Monday, July 26

Interpreting Influence: Intuition Over Infatuation, Part 1

There are dozens of influence measures on the Web. Most of them are reliant on some sort of algorithm. There is the Fast Company measurement disaster. Klout, which suggests Mashable is more influential than the President. TweetLevel, which even places me above him too.

When it comes to understanding influence, social media has certainly taken the wrong turn in understanding it. The continued attempt to make the unimportant look important is preposterous. Influence isn't about people or clicks or retweets or even trust. It's about ideas, actions, and reflections. And there is a new study that supports this observation.

A Study In Collective Leadership.

The study doesn't come from social media. It comes from education. It took six years to complete. It's 338 pages long.

Commissioned by The Wallace Foundation and conducted by the University of Minnesota and University of Toronto, "Learning from Leadership: Investigating the Links to Improved Student Learning" (Hat tip: Genesis) makes this case in a different area of study.

In studying 21 different leadership styles, the researchers discovered that collective leadership by school principals led to improved student performance. Collective leadership is a style that evaluates various stakeholder points of view, and then reflects those ideas back on the people where they came from (sometimes in a refined state that goes beyond what stakeholders imagined).

In other words, people don't follow the "principal" as much as they follow their own "ideas" as refined and retold to them by the principal. Not surprisingly, this is supported by long understood empirical evidence that groups and subgroups yield better results when they have a stake in the direction.

In education, the best performing schools all have principals who observe this leadership style, alone or in concert with other styles. And what this means is that the principal's "influence" has nothing to do with the principal, but the ideas and direction they give back to their audience.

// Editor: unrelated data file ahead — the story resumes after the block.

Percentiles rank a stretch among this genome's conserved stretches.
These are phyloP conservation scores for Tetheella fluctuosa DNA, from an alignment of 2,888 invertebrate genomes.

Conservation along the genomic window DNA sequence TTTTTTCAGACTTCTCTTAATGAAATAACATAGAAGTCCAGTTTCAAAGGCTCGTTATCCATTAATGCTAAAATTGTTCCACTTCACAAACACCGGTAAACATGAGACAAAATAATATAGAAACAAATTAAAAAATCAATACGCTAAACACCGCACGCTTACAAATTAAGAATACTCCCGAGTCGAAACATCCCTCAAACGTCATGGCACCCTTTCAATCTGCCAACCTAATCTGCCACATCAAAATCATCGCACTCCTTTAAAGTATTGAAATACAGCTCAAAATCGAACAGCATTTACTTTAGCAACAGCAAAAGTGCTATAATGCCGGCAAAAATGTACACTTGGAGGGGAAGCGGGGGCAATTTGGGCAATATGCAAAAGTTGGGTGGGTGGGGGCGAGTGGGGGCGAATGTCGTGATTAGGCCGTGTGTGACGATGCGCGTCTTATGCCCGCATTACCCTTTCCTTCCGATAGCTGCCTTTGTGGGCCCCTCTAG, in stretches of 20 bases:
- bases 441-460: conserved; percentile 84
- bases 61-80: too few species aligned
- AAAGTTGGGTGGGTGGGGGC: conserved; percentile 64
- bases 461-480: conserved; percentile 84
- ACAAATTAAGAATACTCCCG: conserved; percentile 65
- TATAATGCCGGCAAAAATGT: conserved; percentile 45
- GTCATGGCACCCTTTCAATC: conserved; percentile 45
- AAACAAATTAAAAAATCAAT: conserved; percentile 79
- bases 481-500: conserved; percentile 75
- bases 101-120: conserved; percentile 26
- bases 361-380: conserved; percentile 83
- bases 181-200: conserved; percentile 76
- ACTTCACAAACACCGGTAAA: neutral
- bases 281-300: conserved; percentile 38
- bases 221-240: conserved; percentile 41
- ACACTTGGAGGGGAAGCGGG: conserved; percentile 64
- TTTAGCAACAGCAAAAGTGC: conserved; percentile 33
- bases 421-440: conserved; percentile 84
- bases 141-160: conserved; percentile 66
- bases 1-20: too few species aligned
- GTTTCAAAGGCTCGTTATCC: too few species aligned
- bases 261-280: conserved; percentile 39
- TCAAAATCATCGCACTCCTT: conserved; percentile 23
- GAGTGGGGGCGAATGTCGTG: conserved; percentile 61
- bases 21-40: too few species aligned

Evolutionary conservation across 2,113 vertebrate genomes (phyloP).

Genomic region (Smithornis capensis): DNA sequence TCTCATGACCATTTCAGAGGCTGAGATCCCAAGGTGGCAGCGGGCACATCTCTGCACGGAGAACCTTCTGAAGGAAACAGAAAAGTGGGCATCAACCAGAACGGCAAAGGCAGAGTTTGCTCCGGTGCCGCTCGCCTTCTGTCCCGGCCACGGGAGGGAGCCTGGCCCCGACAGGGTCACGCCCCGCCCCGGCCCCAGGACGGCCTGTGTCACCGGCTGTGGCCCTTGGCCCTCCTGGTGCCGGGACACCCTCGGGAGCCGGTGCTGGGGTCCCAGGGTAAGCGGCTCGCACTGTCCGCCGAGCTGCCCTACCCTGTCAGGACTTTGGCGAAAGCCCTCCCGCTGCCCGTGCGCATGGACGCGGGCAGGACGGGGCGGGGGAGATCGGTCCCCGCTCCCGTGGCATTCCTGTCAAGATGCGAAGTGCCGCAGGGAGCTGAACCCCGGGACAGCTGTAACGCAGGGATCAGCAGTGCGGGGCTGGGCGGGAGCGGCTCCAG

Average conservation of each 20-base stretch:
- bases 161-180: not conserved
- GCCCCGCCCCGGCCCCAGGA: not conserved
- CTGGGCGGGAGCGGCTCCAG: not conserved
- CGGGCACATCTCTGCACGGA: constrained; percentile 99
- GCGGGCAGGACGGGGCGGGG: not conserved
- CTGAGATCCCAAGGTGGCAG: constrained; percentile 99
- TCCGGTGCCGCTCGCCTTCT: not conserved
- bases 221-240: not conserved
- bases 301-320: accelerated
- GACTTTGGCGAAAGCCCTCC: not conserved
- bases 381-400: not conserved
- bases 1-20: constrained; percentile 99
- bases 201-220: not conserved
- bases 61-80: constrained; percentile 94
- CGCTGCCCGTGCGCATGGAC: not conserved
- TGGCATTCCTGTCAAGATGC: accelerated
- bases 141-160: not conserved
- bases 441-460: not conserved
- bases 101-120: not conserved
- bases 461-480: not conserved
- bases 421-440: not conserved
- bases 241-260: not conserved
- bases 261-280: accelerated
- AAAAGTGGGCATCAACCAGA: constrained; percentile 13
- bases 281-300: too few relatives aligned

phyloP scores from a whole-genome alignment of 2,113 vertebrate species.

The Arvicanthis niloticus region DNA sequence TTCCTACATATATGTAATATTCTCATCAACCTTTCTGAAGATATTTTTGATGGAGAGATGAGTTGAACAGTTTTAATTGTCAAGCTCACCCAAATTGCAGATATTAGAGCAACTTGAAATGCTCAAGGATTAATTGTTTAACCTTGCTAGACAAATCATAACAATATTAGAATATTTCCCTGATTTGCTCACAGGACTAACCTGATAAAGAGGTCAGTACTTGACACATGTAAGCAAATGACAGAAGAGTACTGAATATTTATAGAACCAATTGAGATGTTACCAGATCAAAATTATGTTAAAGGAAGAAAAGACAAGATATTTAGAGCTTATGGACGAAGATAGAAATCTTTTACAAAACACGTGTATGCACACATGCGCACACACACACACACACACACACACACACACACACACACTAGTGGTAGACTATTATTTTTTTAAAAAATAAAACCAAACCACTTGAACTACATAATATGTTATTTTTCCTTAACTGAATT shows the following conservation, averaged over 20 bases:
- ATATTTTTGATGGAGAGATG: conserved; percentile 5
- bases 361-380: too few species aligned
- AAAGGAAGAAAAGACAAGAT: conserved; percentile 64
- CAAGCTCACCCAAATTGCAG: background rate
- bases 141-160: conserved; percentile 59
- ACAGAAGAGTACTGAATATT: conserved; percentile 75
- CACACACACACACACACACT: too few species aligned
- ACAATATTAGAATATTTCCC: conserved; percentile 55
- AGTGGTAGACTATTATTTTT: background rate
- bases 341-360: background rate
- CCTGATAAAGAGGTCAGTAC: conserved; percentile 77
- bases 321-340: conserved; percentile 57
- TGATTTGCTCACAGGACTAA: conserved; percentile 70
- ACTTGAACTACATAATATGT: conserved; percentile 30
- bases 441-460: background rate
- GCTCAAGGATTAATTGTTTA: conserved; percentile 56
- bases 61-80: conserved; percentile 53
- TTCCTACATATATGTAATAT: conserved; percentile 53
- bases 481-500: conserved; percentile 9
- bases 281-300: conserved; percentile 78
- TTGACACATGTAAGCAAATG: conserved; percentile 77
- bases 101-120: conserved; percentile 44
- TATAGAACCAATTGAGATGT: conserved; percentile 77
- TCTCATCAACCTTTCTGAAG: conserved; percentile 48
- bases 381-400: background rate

The outcome is better performing students, supported by participating parents and dedicated teachers. And, when you think about it, it might even reveal why private schools tend to perform better than public schools, even though private school teachers are paid less.

What History Teaches Us About Influence.

Apply this thinking to history and you'll find the same conclusions. When leaders first rise to power, it's often on the promise of pushing the ideas of the community to the forefront of the agenda. Unfortunately, however, once many leaders are elected or assume power, they change the paradigm. They trade community ideas in for popularity, authority, or some other agenda.

Good leaders or bad leaders, the story always plays out the same. Stalin rose to power on collective ideas from the community, but then ruled with individual authority that refused to listen anymore. So did Napoleon. So did Hitler. So did many others.

There are some who didn't mistake influence for popularity or authority alone. Mohandas Karamchand Gandhi, George Washington, Eleanor Roosevelt, and Martin Luther King, Jr. all earned respect and influence because they remained committed to the collective ideas of their community. They were influential because it was never about them.

Ergo, people did not march to Washington D.C. for Martin Luther King, Jr. They marched for civil rights and social equality.

Sure, popularity or novelty can sometimes increase the reach of a message. But, at the end of the day, if the most influential person you know tells you to punch yourself in the head ten times, most people wouldn't do it, with rare exception. What exception? The same ones employed by those dark leaders mentioned — the positive or negative use of authority in the form of fear and consequence or praise and reward.

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